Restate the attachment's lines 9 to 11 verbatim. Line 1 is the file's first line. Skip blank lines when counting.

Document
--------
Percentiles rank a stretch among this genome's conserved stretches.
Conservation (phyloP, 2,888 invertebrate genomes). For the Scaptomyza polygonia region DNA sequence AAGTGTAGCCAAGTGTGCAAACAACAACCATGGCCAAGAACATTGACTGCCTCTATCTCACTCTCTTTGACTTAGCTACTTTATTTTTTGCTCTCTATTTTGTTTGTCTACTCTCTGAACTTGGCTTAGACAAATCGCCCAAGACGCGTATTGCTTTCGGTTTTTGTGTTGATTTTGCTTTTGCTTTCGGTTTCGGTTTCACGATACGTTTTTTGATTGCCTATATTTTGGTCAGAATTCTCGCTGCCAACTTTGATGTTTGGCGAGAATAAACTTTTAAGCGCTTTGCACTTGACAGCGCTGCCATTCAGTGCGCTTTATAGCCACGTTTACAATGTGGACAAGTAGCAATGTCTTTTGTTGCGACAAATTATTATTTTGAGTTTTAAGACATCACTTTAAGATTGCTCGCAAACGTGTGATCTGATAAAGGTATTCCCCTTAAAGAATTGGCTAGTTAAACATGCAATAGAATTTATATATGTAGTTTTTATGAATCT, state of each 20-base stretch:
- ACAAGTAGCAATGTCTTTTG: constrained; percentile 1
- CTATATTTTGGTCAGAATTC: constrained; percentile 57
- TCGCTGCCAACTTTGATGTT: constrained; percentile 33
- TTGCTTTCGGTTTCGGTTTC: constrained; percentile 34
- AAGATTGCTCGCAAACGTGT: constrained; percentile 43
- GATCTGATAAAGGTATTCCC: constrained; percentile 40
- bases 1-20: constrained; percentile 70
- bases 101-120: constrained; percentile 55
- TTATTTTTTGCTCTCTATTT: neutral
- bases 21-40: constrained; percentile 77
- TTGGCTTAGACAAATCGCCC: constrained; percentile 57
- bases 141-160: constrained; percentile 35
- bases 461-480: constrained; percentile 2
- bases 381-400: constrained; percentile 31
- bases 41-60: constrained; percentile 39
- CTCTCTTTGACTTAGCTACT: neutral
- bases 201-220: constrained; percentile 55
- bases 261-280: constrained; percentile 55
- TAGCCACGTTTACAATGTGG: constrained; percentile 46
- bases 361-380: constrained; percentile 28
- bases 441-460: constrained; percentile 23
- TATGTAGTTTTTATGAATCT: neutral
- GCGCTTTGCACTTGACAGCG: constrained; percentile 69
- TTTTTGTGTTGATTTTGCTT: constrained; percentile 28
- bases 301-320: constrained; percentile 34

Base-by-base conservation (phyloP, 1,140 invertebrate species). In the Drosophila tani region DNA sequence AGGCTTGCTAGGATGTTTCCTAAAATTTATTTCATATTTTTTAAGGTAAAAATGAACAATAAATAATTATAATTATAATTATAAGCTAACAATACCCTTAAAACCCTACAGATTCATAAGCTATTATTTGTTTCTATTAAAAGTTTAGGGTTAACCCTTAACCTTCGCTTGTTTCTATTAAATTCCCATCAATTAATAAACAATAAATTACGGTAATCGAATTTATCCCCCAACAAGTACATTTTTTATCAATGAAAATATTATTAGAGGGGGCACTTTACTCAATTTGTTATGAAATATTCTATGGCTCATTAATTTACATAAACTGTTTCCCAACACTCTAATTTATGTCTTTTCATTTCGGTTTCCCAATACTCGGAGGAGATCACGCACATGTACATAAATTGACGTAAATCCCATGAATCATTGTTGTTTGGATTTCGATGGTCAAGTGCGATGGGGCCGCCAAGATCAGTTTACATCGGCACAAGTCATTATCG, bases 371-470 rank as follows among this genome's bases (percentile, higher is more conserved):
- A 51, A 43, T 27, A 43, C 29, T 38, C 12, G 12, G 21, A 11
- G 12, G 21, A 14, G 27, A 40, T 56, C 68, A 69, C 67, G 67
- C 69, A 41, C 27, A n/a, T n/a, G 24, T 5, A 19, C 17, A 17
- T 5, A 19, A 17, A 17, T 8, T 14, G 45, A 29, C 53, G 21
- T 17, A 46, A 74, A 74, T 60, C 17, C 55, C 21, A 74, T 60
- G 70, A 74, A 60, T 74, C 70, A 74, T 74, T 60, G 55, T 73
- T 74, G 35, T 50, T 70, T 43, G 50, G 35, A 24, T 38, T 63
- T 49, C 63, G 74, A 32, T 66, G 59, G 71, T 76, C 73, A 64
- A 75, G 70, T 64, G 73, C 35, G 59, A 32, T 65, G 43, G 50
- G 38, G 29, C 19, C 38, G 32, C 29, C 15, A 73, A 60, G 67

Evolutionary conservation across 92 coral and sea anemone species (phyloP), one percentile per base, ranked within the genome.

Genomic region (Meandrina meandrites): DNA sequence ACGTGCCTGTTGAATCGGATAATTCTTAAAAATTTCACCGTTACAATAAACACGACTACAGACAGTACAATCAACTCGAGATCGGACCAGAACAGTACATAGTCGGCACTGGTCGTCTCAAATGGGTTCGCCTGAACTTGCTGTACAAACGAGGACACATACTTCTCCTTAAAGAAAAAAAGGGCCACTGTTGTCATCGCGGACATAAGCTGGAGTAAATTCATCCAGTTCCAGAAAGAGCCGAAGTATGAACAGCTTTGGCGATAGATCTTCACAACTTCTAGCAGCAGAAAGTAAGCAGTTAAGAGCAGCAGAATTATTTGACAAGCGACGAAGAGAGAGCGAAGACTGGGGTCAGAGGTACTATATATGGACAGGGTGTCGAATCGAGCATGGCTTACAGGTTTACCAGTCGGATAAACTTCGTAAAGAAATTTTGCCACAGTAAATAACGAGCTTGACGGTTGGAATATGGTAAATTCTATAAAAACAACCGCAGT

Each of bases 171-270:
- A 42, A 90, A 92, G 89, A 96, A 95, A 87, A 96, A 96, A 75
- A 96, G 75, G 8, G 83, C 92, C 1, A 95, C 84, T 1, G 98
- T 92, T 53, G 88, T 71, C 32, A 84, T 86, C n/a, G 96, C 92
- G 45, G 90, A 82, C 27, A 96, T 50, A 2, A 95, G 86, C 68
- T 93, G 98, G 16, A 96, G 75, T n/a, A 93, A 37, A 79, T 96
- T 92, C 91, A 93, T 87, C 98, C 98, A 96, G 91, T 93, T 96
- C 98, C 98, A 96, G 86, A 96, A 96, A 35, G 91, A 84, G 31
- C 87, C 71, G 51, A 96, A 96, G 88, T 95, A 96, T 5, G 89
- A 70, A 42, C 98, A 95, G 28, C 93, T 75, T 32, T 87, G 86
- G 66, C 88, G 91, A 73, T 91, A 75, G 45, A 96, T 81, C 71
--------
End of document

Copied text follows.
- bases 1-20: constrained; percentile 70
- bases 101-120: constrained; percentile 55
- TTATTTTTTGCTCTCTATTT: neutral